A series of aggregation-induced emission (AIE) fluorescent gelators (TPE-Cn -Chol) were synthesized by attaching tetraphenylethylene (TPE) to cholesterol through an alkyl chain. The properties of the gel, nano-/microaggregate, and condensed phases were studied carefully. TPE-Cn -Chol molecules form AIE fluorescent gels in acetone and in DMF. Their fluorescence can be reversibly switched between the "on" and "off" states by a gel-sol phase transition upon thermal treatment. The AIE properties of aggregated nano-/microstructures in acetone/water mixtures with different water fractions were studied by using fluorescence spectrometry and scanning electron microscopy (SEM). In different acetone/water mixtures, the TPE-Cn -Chol molecules formed different nano-/microaggregates, such as rodlike crystallites and spherical nanoparticles that showed different fluorescence colors. Finally, the condensed phase behavior of TPE-Cn -Chol was studied by using polarizing microscopy (POM), differential scanning calorimetry (DSC), fluorescence spectrometry, fluorescence optical microscopy, and wide-angle X ray scattering (WAXS). The clover-shaped TPE unit introduced into the rodlike cholesterol mesogen inhibits not only the formation of a liquid-crystal phase but also recrystallization upon cooling from the isotropic liquid phase. Very interestingly, TPE-Cn -Chol molecules in the condensed state change their fluorescence color under external stimuli, such as melting, grinding, and solvent fuming. The phase transition is the origin of these thermo-, mechano-, and vapochromic properties. These findings offer a simple and interesting platform for the creation of multistimuli-responsive fluorescent sensors.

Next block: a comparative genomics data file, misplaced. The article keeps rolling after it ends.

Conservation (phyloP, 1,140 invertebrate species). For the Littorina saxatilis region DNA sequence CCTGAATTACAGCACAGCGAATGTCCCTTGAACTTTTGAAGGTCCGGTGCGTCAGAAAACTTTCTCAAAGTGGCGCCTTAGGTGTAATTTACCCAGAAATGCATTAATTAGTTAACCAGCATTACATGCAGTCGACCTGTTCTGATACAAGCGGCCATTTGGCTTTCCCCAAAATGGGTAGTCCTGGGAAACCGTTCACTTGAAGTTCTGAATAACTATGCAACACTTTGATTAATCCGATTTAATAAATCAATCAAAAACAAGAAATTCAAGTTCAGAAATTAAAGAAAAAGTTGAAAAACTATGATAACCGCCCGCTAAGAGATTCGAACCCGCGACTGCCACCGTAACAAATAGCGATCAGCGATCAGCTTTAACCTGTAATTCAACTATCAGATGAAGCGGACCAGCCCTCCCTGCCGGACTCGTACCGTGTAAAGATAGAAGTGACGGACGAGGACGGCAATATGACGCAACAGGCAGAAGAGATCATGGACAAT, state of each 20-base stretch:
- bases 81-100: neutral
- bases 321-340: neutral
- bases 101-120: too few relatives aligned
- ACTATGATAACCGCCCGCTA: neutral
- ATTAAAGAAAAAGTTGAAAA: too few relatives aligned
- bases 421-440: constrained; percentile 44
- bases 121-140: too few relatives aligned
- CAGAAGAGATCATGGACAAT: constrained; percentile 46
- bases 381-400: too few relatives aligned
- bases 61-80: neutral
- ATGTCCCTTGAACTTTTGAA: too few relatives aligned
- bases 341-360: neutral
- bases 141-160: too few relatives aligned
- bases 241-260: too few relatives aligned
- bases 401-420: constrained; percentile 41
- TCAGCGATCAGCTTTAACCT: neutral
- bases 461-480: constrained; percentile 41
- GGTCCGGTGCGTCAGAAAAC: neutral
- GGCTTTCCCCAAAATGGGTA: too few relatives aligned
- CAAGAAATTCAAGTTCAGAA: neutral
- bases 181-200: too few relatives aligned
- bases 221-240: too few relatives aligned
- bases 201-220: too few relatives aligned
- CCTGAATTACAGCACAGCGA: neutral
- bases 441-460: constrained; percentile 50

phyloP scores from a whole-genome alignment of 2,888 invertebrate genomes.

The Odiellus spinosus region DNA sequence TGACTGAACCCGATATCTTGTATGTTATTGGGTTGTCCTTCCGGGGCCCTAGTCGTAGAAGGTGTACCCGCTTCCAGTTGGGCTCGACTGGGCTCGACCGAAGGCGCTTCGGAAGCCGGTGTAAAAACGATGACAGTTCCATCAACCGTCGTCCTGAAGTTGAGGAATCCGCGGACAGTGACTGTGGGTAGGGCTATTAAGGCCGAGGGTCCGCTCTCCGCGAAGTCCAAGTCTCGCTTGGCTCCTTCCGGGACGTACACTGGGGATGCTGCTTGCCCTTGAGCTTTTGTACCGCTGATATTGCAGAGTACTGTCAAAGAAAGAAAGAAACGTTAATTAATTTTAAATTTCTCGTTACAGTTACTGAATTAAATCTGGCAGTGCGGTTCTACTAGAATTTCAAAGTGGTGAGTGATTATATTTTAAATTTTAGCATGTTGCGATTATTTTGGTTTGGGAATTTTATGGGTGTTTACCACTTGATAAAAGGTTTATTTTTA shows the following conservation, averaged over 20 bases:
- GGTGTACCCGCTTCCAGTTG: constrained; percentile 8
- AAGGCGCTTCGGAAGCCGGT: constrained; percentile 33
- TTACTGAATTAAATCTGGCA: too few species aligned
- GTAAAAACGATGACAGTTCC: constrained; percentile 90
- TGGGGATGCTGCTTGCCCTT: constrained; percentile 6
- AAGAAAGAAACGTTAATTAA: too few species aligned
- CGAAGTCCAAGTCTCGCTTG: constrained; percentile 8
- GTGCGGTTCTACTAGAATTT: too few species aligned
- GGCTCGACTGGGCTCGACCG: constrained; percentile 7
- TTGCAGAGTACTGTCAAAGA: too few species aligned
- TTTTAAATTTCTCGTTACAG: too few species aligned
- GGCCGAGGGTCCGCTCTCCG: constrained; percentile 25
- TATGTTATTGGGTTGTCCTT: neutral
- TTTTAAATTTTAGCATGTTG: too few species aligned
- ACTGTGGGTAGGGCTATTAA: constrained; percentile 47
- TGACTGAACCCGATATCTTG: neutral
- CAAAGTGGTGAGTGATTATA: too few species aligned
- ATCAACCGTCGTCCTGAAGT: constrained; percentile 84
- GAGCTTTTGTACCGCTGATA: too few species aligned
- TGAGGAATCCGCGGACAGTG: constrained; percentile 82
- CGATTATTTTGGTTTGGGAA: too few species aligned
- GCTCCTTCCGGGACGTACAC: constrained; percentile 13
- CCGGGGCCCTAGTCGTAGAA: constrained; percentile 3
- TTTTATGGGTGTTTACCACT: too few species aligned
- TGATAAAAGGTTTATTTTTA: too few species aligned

Keywords: aggregation; fluorescence; gels; mechanical properties; sol-gel processes.
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